Healthcare reform timeline

The Patient Protection and Affordable Care Act (PPACA) and other recent amendments impact hospitals and other medical providers in a variety of ways. Over the next four years, PPACA will expand Medicaid significantly, subsidize insurance premiums, and provide incentives for businesses to provide healthcare insurance.

Key provisions of the Patient Protection and Affordable Care Act (PPACA) and the Health Care and Education Reconciliation (HCER) bill are as follows:

2010 PPACA key provisions

  • Increased Medicaid drug rebates and expanded rebate opportunities to Medicaid managed care plans
  • Federal funding support for comparative effectiveness research through establishment of
  • a non-profit (Patient-Centered Outcomes Research Institute)
  • Support for public health initiatives through creation of task forces
  • Coverage for adults with pre-existing conditions eligible for state-run high risk insurance pools to be replaced by health insurance purchasing exchanges
  • Dependent children allowed to remain on parents’ insurance plans until their 26th birthday
  • Insurers are prohibited from discriminating against individuals under age 19 due to pre-existing medical conditions
  • Insurers “new" insurance plans cannot change co-pays or deductibles for preventative care and medical screening
  • Insurance practice of annual spending caps restrained and completely eliminated by 2014
  • Insurers cannot drop policy holders when confronted by illness
  • Health insurance companies must provide detailed information about administrative and executive expenditures
  • Increased support for identifying and prosecuting within the industry
  • Companies providing early retiree benefits for individuals age 55 to 64 are eligible to participate in a limited program that reduces premium costs
  • Non-profit Blue Cross Blue Shield insurance plans are eligible for IRS tax benefits
  • if medical loss ratios are > 85%
  • Tax credit incentives for development of new initiatives targeting disease prevention and for treatment

2011 PPACA key provisions

  • Health insurers required to spend 85% of large group and 80% of small group insurance premiums or return dollar difference in form of rebates
  • Federal “stimulus" dollars offered to encourage implementation of electronic medical records and billing
  • Health insurers must annually report on share of premium dollars spent on medical costs
  • Insurers required to create voluntary options for long-term care insurance
  • Employers required to disclose value of health insurance coverage on employees W-2 form
  • New Simple Cafeteria Plan created to enable small businesses to provide tax-free benefits for health coverage to their employees

2012 PPACA key provisions

  • Incentives for creating integrated health systems (i.e., accountable care organizations)

2013 PPACA key provisions

  • Industry-wide adoption of ICD-10 medical coding standard
  • Adoption of payment bundling for select medical conditions and procedures
  • Health insurers required to implement uniform standards for electronic exchange of health information to reduce paperwork and administration costs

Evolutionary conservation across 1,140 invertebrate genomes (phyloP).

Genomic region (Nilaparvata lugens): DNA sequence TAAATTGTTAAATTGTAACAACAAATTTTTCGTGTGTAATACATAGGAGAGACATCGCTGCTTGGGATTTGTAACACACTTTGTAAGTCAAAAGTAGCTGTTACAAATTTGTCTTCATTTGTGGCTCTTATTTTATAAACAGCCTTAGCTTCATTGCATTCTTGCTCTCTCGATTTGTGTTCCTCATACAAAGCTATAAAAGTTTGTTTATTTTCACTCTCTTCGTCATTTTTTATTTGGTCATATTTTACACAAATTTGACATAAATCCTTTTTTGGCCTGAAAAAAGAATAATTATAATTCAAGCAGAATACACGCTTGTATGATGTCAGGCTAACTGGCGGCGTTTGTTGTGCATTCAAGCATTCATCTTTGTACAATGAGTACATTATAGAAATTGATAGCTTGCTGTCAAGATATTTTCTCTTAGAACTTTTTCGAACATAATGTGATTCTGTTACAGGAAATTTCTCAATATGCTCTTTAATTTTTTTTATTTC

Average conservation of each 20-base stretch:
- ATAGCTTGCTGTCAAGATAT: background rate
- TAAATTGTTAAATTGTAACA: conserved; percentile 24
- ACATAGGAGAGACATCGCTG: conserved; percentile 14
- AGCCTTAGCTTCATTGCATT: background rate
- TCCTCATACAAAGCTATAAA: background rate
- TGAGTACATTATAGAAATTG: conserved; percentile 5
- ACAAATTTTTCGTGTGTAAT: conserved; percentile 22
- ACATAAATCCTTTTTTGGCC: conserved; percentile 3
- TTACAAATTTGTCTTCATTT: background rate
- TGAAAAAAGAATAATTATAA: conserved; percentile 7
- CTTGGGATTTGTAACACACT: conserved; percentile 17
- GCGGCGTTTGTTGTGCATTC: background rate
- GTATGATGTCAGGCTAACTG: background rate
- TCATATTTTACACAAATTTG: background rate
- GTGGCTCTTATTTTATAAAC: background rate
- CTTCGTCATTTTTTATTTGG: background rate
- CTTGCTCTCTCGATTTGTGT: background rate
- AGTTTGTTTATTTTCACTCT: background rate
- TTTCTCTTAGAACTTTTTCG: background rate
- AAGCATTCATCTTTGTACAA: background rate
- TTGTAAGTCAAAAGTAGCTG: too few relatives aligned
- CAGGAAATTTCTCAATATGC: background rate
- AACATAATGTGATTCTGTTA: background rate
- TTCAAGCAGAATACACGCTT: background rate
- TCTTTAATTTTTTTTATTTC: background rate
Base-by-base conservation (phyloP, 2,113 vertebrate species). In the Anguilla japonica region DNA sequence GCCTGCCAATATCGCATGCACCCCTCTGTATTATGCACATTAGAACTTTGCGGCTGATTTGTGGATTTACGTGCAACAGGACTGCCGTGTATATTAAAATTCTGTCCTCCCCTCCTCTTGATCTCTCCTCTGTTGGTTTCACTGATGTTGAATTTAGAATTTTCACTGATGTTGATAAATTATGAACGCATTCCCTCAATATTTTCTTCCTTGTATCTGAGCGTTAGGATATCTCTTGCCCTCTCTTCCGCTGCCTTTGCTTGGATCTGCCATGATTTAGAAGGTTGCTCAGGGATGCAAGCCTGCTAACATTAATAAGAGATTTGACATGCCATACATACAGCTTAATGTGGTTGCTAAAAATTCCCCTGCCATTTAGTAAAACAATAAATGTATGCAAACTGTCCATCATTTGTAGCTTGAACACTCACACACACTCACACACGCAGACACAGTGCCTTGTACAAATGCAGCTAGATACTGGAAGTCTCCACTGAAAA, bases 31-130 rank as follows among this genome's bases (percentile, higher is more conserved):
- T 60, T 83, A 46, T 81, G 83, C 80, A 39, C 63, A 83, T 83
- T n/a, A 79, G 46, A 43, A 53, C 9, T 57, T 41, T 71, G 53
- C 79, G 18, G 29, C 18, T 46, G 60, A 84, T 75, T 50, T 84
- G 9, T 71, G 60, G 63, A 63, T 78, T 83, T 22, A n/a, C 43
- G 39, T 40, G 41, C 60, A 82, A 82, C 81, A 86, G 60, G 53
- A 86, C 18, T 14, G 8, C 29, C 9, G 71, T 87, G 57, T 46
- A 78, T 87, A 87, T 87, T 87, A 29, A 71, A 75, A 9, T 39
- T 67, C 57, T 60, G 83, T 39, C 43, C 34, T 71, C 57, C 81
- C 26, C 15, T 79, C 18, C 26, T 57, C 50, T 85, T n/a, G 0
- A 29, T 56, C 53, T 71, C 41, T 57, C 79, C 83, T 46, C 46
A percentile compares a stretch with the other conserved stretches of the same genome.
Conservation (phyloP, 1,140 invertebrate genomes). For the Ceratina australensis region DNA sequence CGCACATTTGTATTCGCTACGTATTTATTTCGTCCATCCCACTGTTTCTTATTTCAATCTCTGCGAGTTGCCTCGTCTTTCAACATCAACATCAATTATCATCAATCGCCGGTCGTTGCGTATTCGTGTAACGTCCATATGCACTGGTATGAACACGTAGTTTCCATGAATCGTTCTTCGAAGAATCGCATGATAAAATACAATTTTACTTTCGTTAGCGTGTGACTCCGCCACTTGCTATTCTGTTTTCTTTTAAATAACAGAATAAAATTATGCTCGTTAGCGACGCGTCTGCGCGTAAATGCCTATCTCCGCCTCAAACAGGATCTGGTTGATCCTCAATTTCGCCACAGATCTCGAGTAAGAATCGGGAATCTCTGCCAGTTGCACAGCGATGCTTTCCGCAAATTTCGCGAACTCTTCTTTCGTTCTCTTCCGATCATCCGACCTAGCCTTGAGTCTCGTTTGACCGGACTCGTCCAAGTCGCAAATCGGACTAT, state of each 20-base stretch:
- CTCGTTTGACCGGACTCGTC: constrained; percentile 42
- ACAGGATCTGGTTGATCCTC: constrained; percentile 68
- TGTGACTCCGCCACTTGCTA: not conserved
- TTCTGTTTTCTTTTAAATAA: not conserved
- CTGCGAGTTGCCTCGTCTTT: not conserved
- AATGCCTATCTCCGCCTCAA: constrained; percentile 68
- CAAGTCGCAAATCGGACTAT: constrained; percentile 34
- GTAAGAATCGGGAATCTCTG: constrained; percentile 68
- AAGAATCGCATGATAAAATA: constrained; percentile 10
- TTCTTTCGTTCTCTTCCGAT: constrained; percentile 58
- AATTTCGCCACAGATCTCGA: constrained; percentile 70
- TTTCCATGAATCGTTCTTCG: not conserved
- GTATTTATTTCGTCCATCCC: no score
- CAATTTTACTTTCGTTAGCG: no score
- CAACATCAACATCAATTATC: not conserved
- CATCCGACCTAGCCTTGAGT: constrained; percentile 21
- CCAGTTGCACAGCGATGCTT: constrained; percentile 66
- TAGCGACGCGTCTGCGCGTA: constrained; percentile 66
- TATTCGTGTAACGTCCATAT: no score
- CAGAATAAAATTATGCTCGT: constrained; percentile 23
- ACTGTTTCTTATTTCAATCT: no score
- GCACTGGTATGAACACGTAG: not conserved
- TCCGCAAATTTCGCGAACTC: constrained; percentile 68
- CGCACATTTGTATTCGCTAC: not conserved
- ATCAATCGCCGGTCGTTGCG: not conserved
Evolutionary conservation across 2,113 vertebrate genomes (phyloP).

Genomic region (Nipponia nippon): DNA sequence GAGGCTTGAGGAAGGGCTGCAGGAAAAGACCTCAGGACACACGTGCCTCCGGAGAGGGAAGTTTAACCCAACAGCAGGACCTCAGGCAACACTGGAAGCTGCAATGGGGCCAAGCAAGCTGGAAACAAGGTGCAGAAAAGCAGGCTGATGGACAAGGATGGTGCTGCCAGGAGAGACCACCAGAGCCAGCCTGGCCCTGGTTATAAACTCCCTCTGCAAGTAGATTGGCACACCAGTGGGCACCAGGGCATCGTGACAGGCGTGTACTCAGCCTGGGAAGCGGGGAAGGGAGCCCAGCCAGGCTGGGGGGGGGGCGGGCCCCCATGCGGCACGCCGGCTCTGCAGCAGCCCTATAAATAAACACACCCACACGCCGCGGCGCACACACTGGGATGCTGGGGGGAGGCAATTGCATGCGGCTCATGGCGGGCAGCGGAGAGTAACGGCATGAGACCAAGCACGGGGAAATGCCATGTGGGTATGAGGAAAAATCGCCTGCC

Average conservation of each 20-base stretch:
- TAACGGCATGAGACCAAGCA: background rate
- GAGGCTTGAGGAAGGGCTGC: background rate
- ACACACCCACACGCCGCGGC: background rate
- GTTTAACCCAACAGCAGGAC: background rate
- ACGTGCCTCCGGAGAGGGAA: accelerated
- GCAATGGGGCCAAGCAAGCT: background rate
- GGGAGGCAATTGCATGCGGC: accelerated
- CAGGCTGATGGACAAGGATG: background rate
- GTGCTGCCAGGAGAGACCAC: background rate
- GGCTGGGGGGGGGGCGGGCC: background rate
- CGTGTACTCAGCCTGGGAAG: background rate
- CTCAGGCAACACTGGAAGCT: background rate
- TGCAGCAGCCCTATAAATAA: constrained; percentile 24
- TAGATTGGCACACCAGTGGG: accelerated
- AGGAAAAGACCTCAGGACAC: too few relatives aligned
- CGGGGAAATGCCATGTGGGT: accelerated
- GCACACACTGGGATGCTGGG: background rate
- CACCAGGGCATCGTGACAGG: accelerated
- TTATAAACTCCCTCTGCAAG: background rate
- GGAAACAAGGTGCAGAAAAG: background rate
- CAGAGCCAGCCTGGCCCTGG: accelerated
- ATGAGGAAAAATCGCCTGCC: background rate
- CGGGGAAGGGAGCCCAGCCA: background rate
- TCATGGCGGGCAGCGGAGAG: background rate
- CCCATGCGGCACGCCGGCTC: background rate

2014 PPACA key provisions

  • Insurers are prohibited from discriminating against or charging higher rates for any individuals based on pre-existing medical conditions
  • Insurers are prohibited from establishing annual spending caps
  • Expand Medicaid eligibility; individuals with income up to 133% of the poverty line qualify for coverage, including adults without dependent children
  • Offer tax credits to small businesses who have fewer than 25 employees and provide healthcare benefits for them
  • Impose a $2,000 per employee tax penalty on employers with over 50 employees who do not offer health insurance to their full-time workers (as amended by the reconciliation bill*)

    *In 2008, over 95% of employers with at least 50 employees offered health insurance
  • Impose an annual penalty of $95, or up to 1% of income, whichever is greater, on individuals who do not secure insurance: this will rise to $695, or 2.5% of income by 2016; this is an individual limit, families have a limit of $2,085; exemptions to the fine in cases of financial hardship or religious beliefs are permitted
  • Under CLASS Act provision, creates a new voluntary long-term care insurance program; enrollees who have paid premiums into the program and become eligible (due to disability or chronic illness) would receive benefits that help pay for assistance in the home or in a facility
  • Employed individuals who pay more than 9.5% of their income on health insurance premiums will be permitted to purchase insurance policies from a state-controlled health insurance option
  • Pay for new spending, in part, through spending and coverage cuts in Medicare Advantage, slowing the growth of Medicare provider payments, reducing Medicare and Medicaid drug reimbursement rate, cutting other Medicare and Medicaid spending
  • Revenue increases from a new $2,500 limit on tax-free contribution to flexible spending accounts (FSAs), which allow for payment of health costs
  • Chain restaurants and food vendors with 20 or more locations are required to display the caloric content of their food on menus, drive-through menus, and vending machines; additional information, such as saturated fat, carbohydrate, and sodium content, must also be made available upon request
  • Establish health insurance